Identification workshop: beetle families

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In this series of specialist identification workshops, you'll learn the basics of how to recognise insect species of a particular group, whether it's in our entomology lab or out in the field. This event is for adults only, read on to find out more about this particular workshop and its location.

This event

This 2-day workshop, led by Dan Asaw, aims to arm participants with the knowledge to accurately begin to separate beetle families commonly encountered by beginners. It also discusses the features described in a variety of identification resources and introduces the use of taxonomic keys. 

Beetles represent a diverse and ecologically important group of invertebrates and include ecological roles such as pollinators, plant pests, decomposers and active hunters. Dispite being popular within entomologists and capturing the imagination of generations of insect enthusiasts they are often under recorded. With over 4000 species split between over 100 taxonomic families within the UK alone, the identification of beetles can be a daunting and seemingly impossible task for the uninitiated.

This workshop will cover

  • The key morphological features used in beetle identification.
  • An introduction to the use of beetle identification keys.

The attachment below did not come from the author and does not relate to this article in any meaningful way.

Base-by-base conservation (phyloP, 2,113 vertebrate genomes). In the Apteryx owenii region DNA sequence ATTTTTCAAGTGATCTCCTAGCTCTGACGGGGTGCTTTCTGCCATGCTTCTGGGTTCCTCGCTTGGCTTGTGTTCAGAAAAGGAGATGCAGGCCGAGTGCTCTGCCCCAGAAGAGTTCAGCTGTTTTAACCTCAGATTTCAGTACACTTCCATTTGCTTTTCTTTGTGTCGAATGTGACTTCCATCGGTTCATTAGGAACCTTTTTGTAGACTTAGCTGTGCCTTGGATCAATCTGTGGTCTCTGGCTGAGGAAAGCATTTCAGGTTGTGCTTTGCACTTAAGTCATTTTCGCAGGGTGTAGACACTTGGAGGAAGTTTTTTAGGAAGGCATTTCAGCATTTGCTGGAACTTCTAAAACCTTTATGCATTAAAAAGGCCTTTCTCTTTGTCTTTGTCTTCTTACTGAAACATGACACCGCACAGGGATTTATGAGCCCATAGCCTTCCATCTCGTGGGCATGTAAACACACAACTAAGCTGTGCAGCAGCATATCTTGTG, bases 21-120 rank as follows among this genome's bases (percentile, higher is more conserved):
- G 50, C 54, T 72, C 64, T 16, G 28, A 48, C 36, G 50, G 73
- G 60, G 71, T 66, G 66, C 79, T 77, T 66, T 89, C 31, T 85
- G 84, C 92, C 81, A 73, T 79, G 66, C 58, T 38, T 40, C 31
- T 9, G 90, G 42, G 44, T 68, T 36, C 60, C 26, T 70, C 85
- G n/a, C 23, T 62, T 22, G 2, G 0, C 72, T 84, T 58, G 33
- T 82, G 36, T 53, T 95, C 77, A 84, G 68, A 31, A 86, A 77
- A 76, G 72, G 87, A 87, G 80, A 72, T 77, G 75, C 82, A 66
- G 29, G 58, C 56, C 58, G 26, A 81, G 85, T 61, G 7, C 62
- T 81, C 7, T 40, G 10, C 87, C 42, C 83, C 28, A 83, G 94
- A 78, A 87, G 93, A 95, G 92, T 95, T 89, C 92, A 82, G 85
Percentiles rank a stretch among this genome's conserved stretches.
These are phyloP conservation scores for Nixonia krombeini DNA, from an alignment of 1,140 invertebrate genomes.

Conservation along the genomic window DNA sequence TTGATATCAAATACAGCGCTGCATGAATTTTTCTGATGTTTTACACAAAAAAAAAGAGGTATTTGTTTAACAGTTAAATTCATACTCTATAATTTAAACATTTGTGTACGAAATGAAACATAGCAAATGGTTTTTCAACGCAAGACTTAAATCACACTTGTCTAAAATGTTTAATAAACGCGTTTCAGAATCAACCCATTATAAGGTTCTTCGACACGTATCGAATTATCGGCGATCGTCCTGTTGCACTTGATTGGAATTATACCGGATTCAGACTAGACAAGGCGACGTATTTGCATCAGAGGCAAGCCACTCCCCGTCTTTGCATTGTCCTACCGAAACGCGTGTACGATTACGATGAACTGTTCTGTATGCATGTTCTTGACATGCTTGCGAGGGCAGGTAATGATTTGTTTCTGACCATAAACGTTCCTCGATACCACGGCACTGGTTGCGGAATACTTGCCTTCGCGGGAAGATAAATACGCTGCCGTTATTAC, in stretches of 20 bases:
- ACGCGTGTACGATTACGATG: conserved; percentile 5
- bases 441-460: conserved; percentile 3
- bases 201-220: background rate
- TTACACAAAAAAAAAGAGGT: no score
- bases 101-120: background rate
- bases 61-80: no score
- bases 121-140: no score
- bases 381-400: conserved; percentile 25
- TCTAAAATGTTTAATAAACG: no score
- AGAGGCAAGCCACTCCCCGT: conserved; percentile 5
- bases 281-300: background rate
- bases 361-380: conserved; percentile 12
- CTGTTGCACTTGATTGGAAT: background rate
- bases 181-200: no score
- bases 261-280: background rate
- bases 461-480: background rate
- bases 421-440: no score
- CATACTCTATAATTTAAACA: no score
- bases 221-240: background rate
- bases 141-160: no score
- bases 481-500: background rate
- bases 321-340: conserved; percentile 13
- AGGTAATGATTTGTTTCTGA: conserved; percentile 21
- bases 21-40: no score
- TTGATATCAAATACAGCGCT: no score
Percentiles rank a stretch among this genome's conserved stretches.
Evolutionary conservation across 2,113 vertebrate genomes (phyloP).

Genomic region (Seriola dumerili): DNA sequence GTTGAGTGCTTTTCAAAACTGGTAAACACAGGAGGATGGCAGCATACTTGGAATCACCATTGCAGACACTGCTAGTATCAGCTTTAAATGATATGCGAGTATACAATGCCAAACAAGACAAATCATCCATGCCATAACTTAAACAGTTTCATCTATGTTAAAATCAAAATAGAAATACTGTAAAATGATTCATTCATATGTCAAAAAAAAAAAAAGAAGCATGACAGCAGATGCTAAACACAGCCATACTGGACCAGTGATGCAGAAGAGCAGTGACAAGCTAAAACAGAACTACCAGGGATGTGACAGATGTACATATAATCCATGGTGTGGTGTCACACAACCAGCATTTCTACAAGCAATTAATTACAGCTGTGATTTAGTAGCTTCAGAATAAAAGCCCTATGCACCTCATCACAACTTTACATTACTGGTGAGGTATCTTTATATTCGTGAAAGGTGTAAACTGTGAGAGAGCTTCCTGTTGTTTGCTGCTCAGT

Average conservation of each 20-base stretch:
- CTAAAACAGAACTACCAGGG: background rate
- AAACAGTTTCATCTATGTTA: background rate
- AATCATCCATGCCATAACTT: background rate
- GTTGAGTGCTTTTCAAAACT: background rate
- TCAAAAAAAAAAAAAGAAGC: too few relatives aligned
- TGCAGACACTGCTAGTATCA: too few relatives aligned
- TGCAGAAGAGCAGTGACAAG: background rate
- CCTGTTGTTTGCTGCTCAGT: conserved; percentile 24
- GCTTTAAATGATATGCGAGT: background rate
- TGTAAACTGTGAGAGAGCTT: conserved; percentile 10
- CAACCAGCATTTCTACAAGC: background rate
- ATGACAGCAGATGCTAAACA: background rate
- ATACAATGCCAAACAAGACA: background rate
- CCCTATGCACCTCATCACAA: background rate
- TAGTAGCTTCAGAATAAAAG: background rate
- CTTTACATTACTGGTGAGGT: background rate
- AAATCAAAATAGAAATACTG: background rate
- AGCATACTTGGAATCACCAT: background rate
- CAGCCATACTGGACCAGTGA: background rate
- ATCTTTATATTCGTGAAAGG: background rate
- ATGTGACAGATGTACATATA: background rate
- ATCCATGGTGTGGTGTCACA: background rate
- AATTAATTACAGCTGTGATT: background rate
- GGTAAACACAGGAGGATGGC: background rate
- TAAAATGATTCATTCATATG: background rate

• Access to museum specimens.
  • Practical experience observing and identifying specimens using a microscope.

If you are thinking of delving into the identification of beetles through the use of keys or simply want an introduction to the key families of beetle in the UK this is the ideal event for you.

The course takes place from 10.30am - 4pm

Our Tutor

A keen educator, and coleopterist – Dan is eager to share his knowledge and experience with a wide range of audiences. He has experience working in within the education sector, rearing a range of exotic invertebrates and delivering natural history courses as part of the FSC’s BioLinks project. In his current role he helps create and deliver virtual natural history courses for the Field Studies Council. Dan is a self-taught coleopterist and is usually found either halfway up a tree or knee deep in dung looking for interesting beetles!

The Tanyptera Project

These events are part of The Tanyptera Project, a 7.5 year initiative (2017-2024) funded by the Tanyptera Trust to promote the study and conservation of insects and other invertebrates in the Lancashire and Cheshire region of NW England. You can learn more about it on the North West Invertebrates website here